By Michele Kambas and Simon Bahceli
NICOSIA (Reuters) - Leaders of Cyprus's Greek and Turkishcommunities agreed on Friday to relaunch reunification talksand to open a barricaded street in Nicosia that symbolises theisland's division.
It was the first meeting between Greek Cypriot leaderDemetris Christofias and Turkish Cypriot leader Mehmet AliTalat since Christofias was elected to the Cypriot presidencylast month and raised hopes for reviving talks that are alsocrucial for Turkey's bid to join the European Union.
"The leaders have agreed to meet three months from now,"said Michael Moller, the U.N. special representative in Cyprus,who hosted the meeting between the two men at a U.N. controlledterritory splitting Nicosia, Cyprus's war-divided capital.
"The leaders have also agreed Ledra Street, as soon astechnically possible, should open and function," he added.
Greek and Turkish Cypriots have lived separately since aTurkish invasion in 1974 in response to a brief Greek-inspiredcoup. Peace efforts collapsed in 2004 when Greek Cypriotsrejected a U.N. reunification blueprint accepted by TurkishCypriots, and soon afterwards joined the European Union alone.
The European Union welcomed the result. "I look forward towalking across the Green Line at Ledra Street myself in thenear future," said Enlargement Commissioner Olli Rehn.
Analysts say this could be the last chance to end thedivision. Diplomats fear an enduring stalemate would entrenchpartition, harming Turkey's EU entry hopes and relations withNATO partner Greece.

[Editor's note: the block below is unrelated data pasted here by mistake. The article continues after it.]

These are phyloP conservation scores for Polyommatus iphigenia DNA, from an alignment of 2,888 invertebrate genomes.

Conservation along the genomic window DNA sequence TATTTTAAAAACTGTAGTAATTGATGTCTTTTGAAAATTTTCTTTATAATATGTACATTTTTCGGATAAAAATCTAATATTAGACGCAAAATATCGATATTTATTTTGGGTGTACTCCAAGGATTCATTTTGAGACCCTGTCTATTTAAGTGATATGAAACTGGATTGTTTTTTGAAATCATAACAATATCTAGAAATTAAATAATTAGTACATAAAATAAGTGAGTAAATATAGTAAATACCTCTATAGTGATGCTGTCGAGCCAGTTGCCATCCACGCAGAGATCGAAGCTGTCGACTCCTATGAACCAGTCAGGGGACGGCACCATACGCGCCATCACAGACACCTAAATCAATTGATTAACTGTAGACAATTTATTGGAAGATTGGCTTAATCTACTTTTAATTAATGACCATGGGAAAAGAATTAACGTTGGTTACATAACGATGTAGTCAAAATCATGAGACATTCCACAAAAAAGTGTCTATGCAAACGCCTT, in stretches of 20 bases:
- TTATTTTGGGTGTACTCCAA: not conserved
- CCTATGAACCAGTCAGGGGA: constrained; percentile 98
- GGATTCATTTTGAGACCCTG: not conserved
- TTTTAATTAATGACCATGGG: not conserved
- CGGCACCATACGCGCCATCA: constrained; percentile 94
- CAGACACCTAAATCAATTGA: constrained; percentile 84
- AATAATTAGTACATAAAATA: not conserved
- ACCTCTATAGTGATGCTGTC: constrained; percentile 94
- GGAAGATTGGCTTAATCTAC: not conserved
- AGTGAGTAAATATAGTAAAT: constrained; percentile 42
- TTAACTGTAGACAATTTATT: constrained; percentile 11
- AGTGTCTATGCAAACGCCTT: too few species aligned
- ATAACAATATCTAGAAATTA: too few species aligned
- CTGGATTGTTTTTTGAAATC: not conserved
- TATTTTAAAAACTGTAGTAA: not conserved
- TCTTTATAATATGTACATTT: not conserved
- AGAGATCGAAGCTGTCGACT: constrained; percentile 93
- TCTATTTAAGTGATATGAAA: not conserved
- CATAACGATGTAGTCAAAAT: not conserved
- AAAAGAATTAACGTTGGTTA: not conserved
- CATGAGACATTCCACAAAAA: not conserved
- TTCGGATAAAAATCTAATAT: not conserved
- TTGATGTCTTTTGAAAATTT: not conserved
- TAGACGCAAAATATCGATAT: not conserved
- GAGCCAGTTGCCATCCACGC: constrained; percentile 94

Moller said the two sides had agreed to set up committeesto discuss issues and the two leaders would meet in threemonths to examine progress and then start fully-fledgednegotiations.
"It was the best possible result at this moment," saidpolitical analyst Yannis Papadakis. "They have agreed on theprocess. The opening of Ledra Street, which has been a troublespot for many years, is very symbolic."
Ledra, a main shopping street in the heart of medievalNicosia, has been barricaded for about half a century. The wallwas torn down in recent years but the street remains blockeddue to controversy over military patrols in the area.
Decaying buildings in the buffer zone must be shored up andthe area swept for mines before it can open to the public, aprocess the United Nations say will take 10-15 days.
"It breaks my heart to see these crumbling buildings everyday," said Chysanthos Trokkoudis, a merchant close to thebarricade since 1959. "It's a good first step to open Ledra, itwill help improve relations."
About 150 people gathered at the spot, with banners reading"Open up Ledra" and "End the division". A smaller groupgathered on the Turkish Cypriot side 80 metres (yards) away.
"This barricade is a symbol of division. When it is open,it will be a symbol of peace. We want a united and independentCyprus," said Salih Taskin, 48, a travel agent.
Christofias and Talat were upbeat. "I look forward ... tohaving in three months' time results which will help both of ushave a dialogue under the auspices of the Secretary-General,"Christofias told reporters. "We have to be optimistic anywayand we agreed that we shall work together in good will."
Former president Tassos Papadopoulos, defeated last month,made little progress towards reunification in talks with Talat.Christofias has maintained closer ties with Turkish Cypriotsand, like Talat, has a background in leftist politicalactivism.
"This is a new era we are starting for the solution of theCyprus problem. Our target is to find a comprehensive solutionto the Cyprus problem as soon as possible," Talat said.
The Greek Cypriots in the south represent Cyprus in theEuropean Union and have the right to prevent Turkey fromjoining the bloc.
(Additional reporting by Stelios Orphanides, Writing byDina Kyriakidou; Editing by Janet Lawrence)